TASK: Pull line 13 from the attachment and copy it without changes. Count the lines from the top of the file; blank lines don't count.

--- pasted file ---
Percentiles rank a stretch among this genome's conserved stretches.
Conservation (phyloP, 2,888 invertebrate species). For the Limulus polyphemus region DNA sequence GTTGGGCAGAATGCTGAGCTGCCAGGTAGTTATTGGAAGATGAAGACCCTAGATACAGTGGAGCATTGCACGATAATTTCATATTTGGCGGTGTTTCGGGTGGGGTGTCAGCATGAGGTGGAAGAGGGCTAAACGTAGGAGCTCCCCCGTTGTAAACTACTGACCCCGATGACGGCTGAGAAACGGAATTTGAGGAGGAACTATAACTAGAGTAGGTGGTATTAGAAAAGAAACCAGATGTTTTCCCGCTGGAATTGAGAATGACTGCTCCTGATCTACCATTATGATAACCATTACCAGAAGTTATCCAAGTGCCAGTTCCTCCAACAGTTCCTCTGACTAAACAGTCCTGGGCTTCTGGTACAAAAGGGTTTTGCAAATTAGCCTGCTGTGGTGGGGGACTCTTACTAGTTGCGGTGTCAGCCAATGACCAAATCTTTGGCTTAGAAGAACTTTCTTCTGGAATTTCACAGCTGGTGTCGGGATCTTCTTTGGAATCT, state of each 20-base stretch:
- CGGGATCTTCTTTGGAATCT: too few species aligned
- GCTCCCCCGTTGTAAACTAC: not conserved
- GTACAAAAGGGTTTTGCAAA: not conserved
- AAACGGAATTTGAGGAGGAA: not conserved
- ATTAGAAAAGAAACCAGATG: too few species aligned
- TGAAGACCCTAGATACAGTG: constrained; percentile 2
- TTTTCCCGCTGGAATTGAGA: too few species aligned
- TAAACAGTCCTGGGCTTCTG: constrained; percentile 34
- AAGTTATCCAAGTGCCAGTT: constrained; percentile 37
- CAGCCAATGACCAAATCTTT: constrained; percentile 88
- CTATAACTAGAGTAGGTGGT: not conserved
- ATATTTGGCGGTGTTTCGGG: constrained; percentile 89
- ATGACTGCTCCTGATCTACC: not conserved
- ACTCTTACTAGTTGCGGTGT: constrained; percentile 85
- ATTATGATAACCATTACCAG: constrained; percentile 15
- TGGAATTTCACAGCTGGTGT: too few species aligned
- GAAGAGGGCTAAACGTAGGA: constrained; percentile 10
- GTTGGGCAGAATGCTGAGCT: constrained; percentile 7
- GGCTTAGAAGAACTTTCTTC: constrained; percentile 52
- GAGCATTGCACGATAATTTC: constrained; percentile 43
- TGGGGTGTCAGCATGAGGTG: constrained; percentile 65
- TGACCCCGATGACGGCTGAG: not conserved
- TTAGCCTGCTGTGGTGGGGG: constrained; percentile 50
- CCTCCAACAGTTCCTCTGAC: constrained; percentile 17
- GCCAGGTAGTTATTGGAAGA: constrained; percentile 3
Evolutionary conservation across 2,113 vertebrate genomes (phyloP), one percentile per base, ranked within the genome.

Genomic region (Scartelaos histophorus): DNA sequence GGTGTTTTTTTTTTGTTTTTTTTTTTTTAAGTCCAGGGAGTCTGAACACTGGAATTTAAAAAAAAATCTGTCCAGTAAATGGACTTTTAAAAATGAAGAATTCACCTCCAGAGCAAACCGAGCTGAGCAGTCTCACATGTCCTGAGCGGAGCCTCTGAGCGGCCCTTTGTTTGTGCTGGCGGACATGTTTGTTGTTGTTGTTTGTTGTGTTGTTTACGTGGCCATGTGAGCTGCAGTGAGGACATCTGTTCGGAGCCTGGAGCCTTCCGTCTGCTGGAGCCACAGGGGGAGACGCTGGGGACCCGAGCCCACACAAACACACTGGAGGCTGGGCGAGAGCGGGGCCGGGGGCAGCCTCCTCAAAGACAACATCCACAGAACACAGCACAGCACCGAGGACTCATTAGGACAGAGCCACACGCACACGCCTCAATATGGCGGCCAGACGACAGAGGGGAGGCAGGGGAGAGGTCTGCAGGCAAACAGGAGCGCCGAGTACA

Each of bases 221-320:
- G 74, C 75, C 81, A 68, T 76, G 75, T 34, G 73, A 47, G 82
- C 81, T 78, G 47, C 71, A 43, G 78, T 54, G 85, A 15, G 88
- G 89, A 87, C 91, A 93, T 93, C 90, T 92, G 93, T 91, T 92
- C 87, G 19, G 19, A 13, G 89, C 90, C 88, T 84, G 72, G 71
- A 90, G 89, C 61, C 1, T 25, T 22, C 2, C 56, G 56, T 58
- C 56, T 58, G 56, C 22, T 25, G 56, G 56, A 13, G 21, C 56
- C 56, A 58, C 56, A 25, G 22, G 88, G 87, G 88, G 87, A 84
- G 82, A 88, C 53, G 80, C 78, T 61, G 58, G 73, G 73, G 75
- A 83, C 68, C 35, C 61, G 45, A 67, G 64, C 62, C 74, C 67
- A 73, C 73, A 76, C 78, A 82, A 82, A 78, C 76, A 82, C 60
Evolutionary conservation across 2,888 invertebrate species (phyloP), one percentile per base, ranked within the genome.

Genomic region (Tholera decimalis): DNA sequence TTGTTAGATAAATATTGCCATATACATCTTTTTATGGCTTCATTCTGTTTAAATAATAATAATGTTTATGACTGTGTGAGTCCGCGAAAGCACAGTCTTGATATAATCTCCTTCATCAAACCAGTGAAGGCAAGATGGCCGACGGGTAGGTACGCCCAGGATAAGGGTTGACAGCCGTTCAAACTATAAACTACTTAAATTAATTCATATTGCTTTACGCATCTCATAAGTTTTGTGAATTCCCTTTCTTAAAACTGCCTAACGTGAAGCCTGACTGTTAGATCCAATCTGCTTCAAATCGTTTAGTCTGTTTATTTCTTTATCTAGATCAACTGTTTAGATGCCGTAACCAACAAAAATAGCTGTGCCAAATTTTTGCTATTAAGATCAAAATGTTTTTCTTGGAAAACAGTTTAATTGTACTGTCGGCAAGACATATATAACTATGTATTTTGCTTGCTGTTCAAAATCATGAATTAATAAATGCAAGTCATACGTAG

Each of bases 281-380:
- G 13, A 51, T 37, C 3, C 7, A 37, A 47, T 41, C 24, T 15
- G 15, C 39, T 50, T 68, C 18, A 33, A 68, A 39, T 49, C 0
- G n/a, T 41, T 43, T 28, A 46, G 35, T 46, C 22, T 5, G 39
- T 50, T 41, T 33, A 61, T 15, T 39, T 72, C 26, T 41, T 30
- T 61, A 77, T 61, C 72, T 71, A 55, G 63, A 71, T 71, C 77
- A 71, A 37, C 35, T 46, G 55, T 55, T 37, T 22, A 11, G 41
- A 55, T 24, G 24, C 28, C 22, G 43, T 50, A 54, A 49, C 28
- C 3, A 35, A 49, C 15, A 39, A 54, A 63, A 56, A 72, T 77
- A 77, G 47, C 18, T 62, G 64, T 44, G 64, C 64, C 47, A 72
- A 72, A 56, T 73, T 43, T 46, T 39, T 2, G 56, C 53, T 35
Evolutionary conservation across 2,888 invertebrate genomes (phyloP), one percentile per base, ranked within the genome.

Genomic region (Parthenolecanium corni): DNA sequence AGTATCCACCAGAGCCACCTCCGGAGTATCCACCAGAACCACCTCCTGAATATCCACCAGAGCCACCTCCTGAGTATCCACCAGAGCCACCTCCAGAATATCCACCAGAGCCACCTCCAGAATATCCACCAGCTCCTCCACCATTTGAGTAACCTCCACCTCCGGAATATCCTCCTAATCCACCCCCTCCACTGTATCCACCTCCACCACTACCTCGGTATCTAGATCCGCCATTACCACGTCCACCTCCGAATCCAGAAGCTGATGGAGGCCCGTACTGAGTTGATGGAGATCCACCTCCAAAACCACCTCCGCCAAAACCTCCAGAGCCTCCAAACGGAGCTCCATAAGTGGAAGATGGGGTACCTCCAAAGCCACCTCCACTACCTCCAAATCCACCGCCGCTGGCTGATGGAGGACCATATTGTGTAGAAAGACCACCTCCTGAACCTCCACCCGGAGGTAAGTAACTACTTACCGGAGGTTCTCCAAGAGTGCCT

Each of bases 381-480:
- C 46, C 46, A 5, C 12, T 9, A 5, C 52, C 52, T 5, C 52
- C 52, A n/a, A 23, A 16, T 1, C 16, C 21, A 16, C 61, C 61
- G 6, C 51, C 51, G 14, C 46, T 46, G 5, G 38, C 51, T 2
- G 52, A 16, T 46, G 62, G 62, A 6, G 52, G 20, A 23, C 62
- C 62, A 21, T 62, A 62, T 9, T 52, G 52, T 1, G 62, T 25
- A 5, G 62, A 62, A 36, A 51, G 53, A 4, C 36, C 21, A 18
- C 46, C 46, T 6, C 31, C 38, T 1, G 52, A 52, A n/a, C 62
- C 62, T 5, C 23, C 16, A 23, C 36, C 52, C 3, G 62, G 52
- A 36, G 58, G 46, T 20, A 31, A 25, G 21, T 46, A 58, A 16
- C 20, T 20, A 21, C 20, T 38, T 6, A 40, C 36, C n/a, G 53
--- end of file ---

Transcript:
- CTATAACTAGAGTAGGTGGT: not conserved